Thursday February 25, 2021 · 5:34 PM PST
San Francisco, CA — State and federal fishery managers during the California Department of Fish and Wildlife’s annual salmon fishery information on-line meeting today forecast there are about 271,000 adult Sacramento Valley fall-run Chinook salmon now in the ocean off the West Coast, about 200,000 fish lower that the 2020 forecast.
This compares to the 473,183 salmon forecast a year ago at this time and suggests some restrictions are likely to be enacted in the 2021 salmon fishing season, reported John McManus, president of the Golden State Salmon Association.
The Klamath River fall Chinook abundance forecast of 181,500 adult salmon is “slightly higher” than the 2020 forecast, but still significantly lower than the long-term average and will “likely result in restricted fishing opportunity” in the areas north of Pt. Arena, according to the CDFW.
“Klamath River fall Chinook abundance forecasts and spawner returns have been low over the last few years,” said Kandice Morgenstern, an environmental scientist with the California Department of Fish and Wildlife’s Ocean Salmon Project. “Fisheries were limited on the northern sections of the California coast last year to reduce impacts on this stock, and that will likely be the case again this year, Furthermore, with a reduced abundance forecast for Sacramento River fall Chinook, we could be looking at reduced fishing elsewhere along the coast, as well.”
In the coming months, the Pacific Fishery Management Council (PFMC) will use this forecast and other information to set times and areas open to both sport and commercial ocean salmon fishing for 2021. “If restrictions are deemed necessary, we’ll learn of them then,” said McManus.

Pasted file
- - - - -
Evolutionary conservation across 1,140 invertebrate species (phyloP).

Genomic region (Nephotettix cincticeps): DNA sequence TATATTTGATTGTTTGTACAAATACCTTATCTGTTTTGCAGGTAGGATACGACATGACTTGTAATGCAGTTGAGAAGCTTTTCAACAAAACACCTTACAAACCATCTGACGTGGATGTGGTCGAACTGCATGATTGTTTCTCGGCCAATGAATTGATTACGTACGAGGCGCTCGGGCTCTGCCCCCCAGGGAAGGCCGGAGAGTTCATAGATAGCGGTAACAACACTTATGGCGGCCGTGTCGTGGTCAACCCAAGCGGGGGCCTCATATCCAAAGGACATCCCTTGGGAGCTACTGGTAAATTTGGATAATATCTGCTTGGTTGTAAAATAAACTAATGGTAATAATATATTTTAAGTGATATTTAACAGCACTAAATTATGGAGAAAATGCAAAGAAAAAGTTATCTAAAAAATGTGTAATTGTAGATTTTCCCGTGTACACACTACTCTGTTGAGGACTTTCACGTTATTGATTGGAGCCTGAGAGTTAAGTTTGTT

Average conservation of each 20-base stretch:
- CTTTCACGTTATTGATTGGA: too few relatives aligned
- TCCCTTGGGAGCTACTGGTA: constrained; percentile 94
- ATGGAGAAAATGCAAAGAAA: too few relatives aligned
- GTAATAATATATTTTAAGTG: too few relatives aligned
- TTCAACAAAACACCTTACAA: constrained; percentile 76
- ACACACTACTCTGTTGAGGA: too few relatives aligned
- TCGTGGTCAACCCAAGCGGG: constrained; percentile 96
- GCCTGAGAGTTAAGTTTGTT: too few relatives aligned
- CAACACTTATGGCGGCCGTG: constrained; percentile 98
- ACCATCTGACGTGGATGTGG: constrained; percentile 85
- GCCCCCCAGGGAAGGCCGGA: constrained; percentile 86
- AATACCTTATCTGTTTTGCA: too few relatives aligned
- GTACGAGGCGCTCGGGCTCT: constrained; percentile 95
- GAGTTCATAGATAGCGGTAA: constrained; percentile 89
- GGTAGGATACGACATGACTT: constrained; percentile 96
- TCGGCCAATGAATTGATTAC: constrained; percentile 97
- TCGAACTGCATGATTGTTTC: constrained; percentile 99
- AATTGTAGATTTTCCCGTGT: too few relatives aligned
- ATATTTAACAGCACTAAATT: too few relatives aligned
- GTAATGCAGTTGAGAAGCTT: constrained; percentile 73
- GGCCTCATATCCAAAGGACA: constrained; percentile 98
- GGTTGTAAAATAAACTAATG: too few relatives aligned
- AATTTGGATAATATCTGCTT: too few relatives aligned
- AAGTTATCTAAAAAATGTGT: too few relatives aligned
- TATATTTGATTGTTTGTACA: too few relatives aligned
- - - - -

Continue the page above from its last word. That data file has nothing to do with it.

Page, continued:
Recreational anglers and commercial salmon trollers at the meeting provided comments and voiced their concerns to a panel of fishery managers, scientists, and industry representatives. Many charter boat captains at the meeting urged the fishery managers to adopt a 20 inch minimum salmon size limit and provide as much time on the water as possible.
A total of 473,000 plus Sacramento River fall chinook salmon were forecast last year, but after the number caught was added to those that returned to spawn, the real number came out to be 370,000, about 22 percent fewer than forecast, noted McManus.
About 138,000 adult salmon returned to spawn in the Sacramento Basin during 2020, around 105,000 fewer than the 233,000 salmon predicted to return to spawn, according to CDFW environmental scientists at the meeting.
In addition, about 14,000 jacks (two-year-old salmon) returned to spawn, the scientists reported. The jack number in 2020 is used to forecast the number of adult salmon officials believe are now in the ocean.
McManus said the reason for the drop off in the 2021 salmon forecast is “chronic over-diversion of Central Valley rivers.”
He said 2020 returns were also bolstered by added hatchery production in 2017 that contributed to the 2020 fishery. There was no additional hatchery production to aid 2021 fisheries and returns.